- An Exchange traded funds is a type of mutual fund that is traded on the stock exchange.
- There are many types of ETFs which have various types of underlying factors.
- There are many pros and cons of investing in ETFs which an investor should weigh before making a decision to invest in them.
Investing in the stock market is a popular way to grow our wealth on a long-term basis.
One of the reasons why the stock market is so popular is because of the financial products it offers.
One of these are mutual funds.
A mutual fund is a basket of securities which are professionally managed by an expert.
These funds are of different types, usually catering to various risk appetites.
In this article, we will talk about one of these types – the ETFs.
|Table of Contents|
|What is an Exchange Traded Funds(ETFs)?|
|How can we invest in ETFs?|
|Exchange Traded Funds Types|
|Advantages of Exchange Traded Funds|
|Exchange Traded Funds Disadvantages|
What is an Exchange Traded Funds(ETFs)?
An exchange-traded fund is a basket of securities that is usually tracking the behavior of a stock market index.
Unlike other mutual funds, ETF units are traded on the stock market like company shares.
While most mutual funds are created to outperform a benchmark, ETFs are created to track an underlying factor.
The fund manager simply invests in the stocks which are present in a market index, to imitate its performance.
In India, an ETF can be tracking the SENSEX, Nifty50, Bank Nifty, etc.
How can we invest in ETFs?
There are two ways to invest in ETFs –
- On the telephone, through placing a detailed order with your broker.
- Online, through trading terminals. These are available as websites and mobile apps as well.
Just like for any security, you need to open a trading and demat account, with all KYC compliances fulfilled.
When you trade ETFs in the stock market, you essentially purchase units of the funds.
An important point to remember here – unlike a normal fund, you cannot purchase a fraction of an ETF unit.
ETFs, like shares, are traded at a market price that changes real-time.
However, fund houses provide indicative NAVs to help investors make better decisions.
This NAV is different from the market price, which will depend on the supply and demand for the fund.
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Since ETFs are traded like shares, every trade will entail brokerage, commission and tax charges as well.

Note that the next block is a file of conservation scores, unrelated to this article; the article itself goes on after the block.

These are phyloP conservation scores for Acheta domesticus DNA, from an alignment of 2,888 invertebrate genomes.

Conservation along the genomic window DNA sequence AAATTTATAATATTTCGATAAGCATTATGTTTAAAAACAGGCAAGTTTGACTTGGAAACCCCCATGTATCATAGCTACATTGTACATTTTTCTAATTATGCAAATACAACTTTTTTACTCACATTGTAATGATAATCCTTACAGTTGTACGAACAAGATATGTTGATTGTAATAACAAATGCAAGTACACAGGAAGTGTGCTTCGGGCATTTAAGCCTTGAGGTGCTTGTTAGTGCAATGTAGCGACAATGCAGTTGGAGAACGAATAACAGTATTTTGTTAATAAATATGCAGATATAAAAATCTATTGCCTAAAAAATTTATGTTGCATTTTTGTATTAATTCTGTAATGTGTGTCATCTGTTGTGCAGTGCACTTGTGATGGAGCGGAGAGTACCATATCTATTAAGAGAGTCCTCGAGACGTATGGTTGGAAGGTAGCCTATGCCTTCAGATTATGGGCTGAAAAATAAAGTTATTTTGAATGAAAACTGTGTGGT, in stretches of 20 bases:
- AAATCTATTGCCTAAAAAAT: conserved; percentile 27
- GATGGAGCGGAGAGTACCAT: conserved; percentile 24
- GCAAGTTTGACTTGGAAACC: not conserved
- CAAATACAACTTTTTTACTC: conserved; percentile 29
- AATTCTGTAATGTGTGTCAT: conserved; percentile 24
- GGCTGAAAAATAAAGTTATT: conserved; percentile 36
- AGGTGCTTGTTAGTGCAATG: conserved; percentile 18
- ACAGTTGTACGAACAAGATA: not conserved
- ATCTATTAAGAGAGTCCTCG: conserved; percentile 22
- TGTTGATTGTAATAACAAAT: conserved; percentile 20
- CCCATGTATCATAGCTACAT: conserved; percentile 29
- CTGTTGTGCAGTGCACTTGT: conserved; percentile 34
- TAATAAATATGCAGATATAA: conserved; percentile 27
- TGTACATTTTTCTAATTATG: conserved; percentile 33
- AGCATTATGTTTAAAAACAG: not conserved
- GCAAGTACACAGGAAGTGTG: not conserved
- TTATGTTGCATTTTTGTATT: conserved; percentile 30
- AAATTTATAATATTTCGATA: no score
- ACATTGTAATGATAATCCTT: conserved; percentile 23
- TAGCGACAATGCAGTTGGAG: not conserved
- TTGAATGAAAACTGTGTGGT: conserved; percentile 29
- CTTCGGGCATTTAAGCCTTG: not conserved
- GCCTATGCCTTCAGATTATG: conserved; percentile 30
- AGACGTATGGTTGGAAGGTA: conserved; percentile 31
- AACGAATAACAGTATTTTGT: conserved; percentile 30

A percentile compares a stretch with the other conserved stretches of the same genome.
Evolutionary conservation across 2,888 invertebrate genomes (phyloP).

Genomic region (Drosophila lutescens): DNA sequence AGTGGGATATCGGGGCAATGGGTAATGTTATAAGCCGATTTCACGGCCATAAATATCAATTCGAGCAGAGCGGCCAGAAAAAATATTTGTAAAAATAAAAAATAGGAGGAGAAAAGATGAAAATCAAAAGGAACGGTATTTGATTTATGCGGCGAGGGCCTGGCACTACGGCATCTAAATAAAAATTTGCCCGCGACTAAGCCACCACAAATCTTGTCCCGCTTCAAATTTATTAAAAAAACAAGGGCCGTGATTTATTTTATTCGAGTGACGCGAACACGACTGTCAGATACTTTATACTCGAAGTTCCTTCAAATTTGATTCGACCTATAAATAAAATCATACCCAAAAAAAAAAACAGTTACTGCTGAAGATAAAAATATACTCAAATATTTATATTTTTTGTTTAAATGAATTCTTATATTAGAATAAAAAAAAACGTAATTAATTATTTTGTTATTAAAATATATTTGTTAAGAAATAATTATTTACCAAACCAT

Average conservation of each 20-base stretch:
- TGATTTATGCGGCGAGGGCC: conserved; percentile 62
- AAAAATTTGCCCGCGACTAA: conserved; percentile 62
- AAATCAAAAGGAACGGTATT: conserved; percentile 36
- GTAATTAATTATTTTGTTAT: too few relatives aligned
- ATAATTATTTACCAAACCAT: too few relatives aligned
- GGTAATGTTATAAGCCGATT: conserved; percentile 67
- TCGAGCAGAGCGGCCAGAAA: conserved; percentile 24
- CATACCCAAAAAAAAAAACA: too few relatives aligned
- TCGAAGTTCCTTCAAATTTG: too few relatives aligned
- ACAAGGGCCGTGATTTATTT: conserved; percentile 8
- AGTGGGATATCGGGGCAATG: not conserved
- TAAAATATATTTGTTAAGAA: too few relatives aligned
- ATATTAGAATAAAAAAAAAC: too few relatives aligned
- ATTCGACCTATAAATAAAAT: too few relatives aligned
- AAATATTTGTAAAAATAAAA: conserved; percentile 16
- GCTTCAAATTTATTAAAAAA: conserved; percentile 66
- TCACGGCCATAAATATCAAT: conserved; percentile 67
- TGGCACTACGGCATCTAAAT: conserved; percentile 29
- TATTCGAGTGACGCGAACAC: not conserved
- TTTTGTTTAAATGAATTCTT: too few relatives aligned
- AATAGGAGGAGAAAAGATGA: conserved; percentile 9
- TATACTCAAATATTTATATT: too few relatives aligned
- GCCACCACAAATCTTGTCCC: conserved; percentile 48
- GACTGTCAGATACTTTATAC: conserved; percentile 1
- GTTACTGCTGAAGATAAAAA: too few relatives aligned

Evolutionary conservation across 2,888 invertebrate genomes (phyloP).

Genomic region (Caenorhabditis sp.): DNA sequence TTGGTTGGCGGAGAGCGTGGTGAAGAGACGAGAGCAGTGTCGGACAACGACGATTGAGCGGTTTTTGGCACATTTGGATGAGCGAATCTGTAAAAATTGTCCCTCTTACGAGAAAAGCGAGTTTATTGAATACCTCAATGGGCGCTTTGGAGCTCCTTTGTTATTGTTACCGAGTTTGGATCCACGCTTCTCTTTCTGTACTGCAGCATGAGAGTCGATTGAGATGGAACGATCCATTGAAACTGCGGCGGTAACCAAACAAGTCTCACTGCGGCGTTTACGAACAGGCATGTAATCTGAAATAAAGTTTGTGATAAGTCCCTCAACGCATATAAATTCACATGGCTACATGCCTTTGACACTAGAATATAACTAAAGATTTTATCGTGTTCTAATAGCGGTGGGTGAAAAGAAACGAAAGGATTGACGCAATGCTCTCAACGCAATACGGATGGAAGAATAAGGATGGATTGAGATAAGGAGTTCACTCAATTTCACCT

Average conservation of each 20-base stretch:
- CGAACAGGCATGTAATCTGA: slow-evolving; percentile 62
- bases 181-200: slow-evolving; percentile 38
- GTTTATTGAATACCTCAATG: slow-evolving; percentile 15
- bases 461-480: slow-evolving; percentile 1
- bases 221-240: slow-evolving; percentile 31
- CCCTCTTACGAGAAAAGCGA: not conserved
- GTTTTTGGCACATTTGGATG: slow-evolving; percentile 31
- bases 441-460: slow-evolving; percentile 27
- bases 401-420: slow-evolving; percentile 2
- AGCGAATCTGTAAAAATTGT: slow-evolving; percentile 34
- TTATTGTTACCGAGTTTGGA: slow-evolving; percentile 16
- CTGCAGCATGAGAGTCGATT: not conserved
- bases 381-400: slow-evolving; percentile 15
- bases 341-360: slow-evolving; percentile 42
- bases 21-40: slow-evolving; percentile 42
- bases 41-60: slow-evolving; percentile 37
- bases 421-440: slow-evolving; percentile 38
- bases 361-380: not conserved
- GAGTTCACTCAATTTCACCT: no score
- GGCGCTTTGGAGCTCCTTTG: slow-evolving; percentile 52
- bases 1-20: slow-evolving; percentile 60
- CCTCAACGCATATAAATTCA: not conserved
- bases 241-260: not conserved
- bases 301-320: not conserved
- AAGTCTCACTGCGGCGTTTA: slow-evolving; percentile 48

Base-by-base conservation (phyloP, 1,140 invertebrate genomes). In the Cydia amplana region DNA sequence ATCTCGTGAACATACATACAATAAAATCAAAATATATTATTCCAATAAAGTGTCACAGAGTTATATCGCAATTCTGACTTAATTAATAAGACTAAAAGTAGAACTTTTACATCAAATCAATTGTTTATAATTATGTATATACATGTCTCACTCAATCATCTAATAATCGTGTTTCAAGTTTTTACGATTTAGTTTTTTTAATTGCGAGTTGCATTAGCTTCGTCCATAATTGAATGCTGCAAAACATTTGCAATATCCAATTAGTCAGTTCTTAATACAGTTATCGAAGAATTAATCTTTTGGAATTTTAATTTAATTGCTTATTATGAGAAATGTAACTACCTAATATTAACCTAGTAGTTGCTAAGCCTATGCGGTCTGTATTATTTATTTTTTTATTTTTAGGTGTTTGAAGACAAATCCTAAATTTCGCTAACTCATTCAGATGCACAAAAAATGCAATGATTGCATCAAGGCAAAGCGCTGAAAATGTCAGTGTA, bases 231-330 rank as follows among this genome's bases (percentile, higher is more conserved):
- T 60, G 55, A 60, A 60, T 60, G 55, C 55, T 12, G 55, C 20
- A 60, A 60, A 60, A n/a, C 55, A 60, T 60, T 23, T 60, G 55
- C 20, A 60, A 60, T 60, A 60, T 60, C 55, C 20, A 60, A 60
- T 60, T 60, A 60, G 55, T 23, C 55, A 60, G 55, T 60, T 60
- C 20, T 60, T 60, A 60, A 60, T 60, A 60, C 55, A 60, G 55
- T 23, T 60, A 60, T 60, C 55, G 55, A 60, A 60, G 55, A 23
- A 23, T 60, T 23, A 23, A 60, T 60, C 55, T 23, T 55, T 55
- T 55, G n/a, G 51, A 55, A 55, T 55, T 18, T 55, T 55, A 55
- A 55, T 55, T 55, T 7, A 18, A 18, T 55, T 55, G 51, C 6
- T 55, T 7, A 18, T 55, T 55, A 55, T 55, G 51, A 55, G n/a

Exchange Traded Funds Types:
Apart from market indices, ETFs can be created to track the performance of many other economic events.
Some of the popular ETF types include –
- Commodity ETFs – These invest in commodities, or commodity derivatives market
- Bond ETFs – These funds invest in only bonds.
- Sector or Industry ETFs – These funds focus on tracking the performance of an industry or a sector.
- Inverse ETFs – These funds invest in derivatives to gain profit from a decline in the value of the underlying market index.
- Currency ETFs – These funds are created to track the relative value of a currency or a basket of currencies.
Advantages of Exchange Traded Funds
ETFs offer a variety of advantages which are –
As mentioned before, there are many types of ETFs which focus on various securities.
Through investing in an ETF, an investor can diversify their portfolio with multiple securities in one go.
2. Lower costs:
ETFs are generally known to have lower expense ratios.
Therefore, instead of investing in various companies, you can choose industry/sector ETFs and benefit from their growth.
Since ETFs actually depend on an underlying factor, they can be used to generate profits from price fluctuations.
Investors can shuffle between index funds and derivatives to quickly gain from a rise or decline in value.
Unlike other mutual funds, ETFs are freely available to trade on the stock market.
Moreover, they are listed on recognized stock exchanges.
This means that they are as transparent as possible when it comes to their pricing or trading mechanism.
Exchange Traded Funds Disadvantages
One should not overlook the following drawbacks before investing in ETFs –
The fact that ETFs depend on an underlying factor can be a disadvantage on the volatility front.
This is because different ETFs are tracking different things – from a stock index, to the crude oil industry.
Therefore, before investing in any ETF, you will have to study the movement of the underlying factor.
For example, if you want to invest in commodity ETFs, you have to understand the various factors affecting commodities.
2. Portfolio risks:
Despite reducing risk with diversification, ETFs bring various risks to your portfolio on a whole.
For example, if you invest in the ETF of an international index, you are bringing political risk.
If you are investing in bond ETFs, you are bringing credit risk to your portfolio.
ETFs are a unique method of growing your wealth.
However, the right research and patience is required to ensure that the pros of your investment outweigh the cons.
Also, before you invest, you must also learn about the other types of mutual funds, compare them and then make your decision.